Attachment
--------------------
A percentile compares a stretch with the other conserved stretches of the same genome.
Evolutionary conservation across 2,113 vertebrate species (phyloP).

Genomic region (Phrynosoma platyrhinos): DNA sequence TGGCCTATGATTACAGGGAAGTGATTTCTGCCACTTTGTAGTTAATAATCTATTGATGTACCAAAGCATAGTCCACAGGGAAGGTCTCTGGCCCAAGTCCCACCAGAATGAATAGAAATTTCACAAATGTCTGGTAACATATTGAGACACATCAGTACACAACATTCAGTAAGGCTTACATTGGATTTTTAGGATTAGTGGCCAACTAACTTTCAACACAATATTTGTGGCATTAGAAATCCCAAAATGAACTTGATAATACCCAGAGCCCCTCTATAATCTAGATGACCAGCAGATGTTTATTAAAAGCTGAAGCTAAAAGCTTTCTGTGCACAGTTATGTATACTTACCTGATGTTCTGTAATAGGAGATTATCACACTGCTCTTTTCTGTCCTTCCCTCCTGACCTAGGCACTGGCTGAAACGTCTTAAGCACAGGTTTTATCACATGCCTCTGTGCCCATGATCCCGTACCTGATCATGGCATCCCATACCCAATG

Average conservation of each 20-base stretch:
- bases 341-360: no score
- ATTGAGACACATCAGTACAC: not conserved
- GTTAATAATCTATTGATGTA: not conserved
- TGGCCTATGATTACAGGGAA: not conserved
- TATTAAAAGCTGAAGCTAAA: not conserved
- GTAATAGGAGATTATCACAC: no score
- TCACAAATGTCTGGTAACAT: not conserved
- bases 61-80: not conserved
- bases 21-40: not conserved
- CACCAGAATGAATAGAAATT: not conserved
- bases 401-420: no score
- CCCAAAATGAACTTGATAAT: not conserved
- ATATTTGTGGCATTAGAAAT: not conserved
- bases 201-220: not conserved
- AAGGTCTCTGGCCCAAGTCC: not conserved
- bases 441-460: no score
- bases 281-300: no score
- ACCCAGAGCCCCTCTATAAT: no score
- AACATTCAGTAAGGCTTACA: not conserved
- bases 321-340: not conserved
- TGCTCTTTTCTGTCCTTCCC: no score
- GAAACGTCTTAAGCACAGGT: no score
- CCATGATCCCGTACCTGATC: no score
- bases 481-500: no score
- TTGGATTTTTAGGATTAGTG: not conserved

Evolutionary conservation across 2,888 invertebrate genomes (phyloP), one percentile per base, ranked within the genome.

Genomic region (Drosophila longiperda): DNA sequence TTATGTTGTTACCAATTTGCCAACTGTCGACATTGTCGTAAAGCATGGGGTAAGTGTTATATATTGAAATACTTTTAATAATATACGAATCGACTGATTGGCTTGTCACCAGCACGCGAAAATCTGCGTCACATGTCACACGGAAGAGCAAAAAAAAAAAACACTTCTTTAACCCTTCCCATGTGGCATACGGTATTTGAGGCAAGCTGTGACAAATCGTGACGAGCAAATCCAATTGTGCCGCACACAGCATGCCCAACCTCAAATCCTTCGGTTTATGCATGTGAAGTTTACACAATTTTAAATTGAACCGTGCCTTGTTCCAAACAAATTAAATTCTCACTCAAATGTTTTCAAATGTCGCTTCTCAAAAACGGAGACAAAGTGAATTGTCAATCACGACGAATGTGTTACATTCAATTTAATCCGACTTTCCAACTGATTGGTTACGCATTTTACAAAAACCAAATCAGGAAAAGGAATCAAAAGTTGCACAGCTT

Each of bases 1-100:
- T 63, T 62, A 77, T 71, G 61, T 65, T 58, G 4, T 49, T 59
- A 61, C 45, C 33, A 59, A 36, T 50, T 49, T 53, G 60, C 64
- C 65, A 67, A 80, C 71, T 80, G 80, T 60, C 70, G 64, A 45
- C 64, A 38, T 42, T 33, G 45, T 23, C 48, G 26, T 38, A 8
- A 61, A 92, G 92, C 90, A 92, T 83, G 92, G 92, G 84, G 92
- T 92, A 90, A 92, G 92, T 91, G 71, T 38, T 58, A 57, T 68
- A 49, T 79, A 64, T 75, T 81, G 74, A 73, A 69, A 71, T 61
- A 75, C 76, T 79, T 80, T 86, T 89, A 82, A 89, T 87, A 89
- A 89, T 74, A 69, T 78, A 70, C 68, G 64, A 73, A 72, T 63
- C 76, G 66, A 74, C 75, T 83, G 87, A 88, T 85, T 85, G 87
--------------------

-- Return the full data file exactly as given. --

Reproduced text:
A percentile compares a stretch with the other conserved stretches of the same genome.
Evolutionary conservation across 2,113 vertebrate species (phyloP).

Genomic region (Phrynosoma platyrhinos): DNA sequence TGGCCTATGATTACAGGGAAGTGATTTCTGCCACTTTGTAGTTAATAATCTATTGATGTACCAAAGCATAGTCCACAGGGAAGGTCTCTGGCCCAAGTCCCACCAGAATGAATAGAAATTTCACAAATGTCTGGTAACATATTGAGACACATCAGTACACAACATTCAGTAAGGCTTACATTGGATTTTTAGGATTAGTGGCCAACTAACTTTCAACACAATATTTGTGGCATTAGAAATCCCAAAATGAACTTGATAATACCCAGAGCCCCTCTATAATCTAGATGACCAGCAGATGTTTATTAAAAGCTGAAGCTAAAAGCTTTCTGTGCACAGTTATGTATACTTACCTGATGTTCTGTAATAGGAGATTATCACACTGCTCTTTTCTGTCCTTCCCTCCTGACCTAGGCACTGGCTGAAACGTCTTAAGCACAGGTTTTATCACATGCCTCTGTGCCCATGATCCCGTACCTGATCATGGCATCCCATACCCAATG

Average conservation of each 20-base stretch:
- bases 341-360: no score
- ATTGAGACACATCAGTACAC: not conserved
- GTTAATAATCTATTGATGTA: not conserved
- TGGCCTATGATTACAGGGAA: not conserved
- TATTAAAAGCTGAAGCTAAA: not conserved
- GTAATAGGAGATTATCACAC: no score
- TCACAAATGTCTGGTAACAT: not conserved
- bases 61-80: not conserved
- bases 21-40: not conserved
- CACCAGAATGAATAGAAATT: not conserved
- bases 401-420: no score
- CCCAAAATGAACTTGATAAT: not conserved
- ATATTTGTGGCATTAGAAAT: not conserved
- bases 201-220: not conserved
- AAGGTCTCTGGCCCAAGTCC: not conserved
- bases 441-460: no score
- bases 281-300: no score
- ACCCAGAGCCCCTCTATAAT: no score
- AACATTCAGTAAGGCTTACA: not conserved
- bases 321-340: not conserved
- TGCTCTTTTCTGTCCTTCCC: no score
- GAAACGTCTTAAGCACAGGT: no score
- CCATGATCCCGTACCTGATC: no score
- bases 481-500: no score
- TTGGATTTTTAGGATTAGTG: not conserved

Evolutionary conservation across 2,888 invertebrate genomes (phyloP), one percentile per base, ranked within the genome.

Genomic region (Drosophila longiperda): DNA sequence TTATGTTGTTACCAATTTGCCAACTGTCGACATTGTCGTAAAGCATGGGGTAAGTGTTATATATTGAAATACTTTTAATAATATACGAATCGACTGATTGGCTTGTCACCAGCACGCGAAAATCTGCGTCACATGTCACACGGAAGAGCAAAAAAAAAAAACACTTCTTTAACCCTTCCCATGTGGCATACGGTATTTGAGGCAAGCTGTGACAAATCGTGACGAGCAAATCCAATTGTGCCGCACACAGCATGCCCAACCTCAAATCCTTCGGTTTATGCATGTGAAGTTTACACAATTTTAAATTGAACCGTGCCTTGTTCCAAACAAATTAAATTCTCACTCAAATGTTTTCAAATGTCGCTTCTCAAAAACGGAGACAAAGTGAATTGTCAATCACGACGAATGTGTTACATTCAATTTAATCCGACTTTCCAACTGATTGGTTACGCATTTTACAAAAACCAAATCAGGAAAAGGAATCAAAAGTTGCACAGCTT

Each of bases 1-100:
- T 63, T 62, A 77, T 71, G 61, T 65, T 58, G 4, T 49, T 59
- A 61, C 45, C 33, A 59, A 36, T 50, T 49, T 53, G 60, C 64
- C 65, A 67, A 80, C 71, T 80, G 80, T 60, C 70, G 64, A 45
- C 64, A 38, T 42, T 33, G 45, T 23, C 48, G 26, T 38, A 8
- A 61, A 92, G 92, C 90, A 92, T 83, G 92, G 92, G 84, G 92
- T 92, A 90, A 92, G 92, T 91, G 71, T 38, T 58, A 57, T 68
- A 49, T 79, A 64, T 75, T 81, G 74, A 73, A 69, A 71, T 61
- A 75, C 76, T 79, T 80, T 86, T 89, A 82, A 89, T 87, A 89
- A 89, T 74, A 69, T 78, A 70, C 68, G 64, A 73, A 72, T 63
- C 76, G 66, A 74, C 75, T 83, G 87, A 88, T 85, T 85, G 87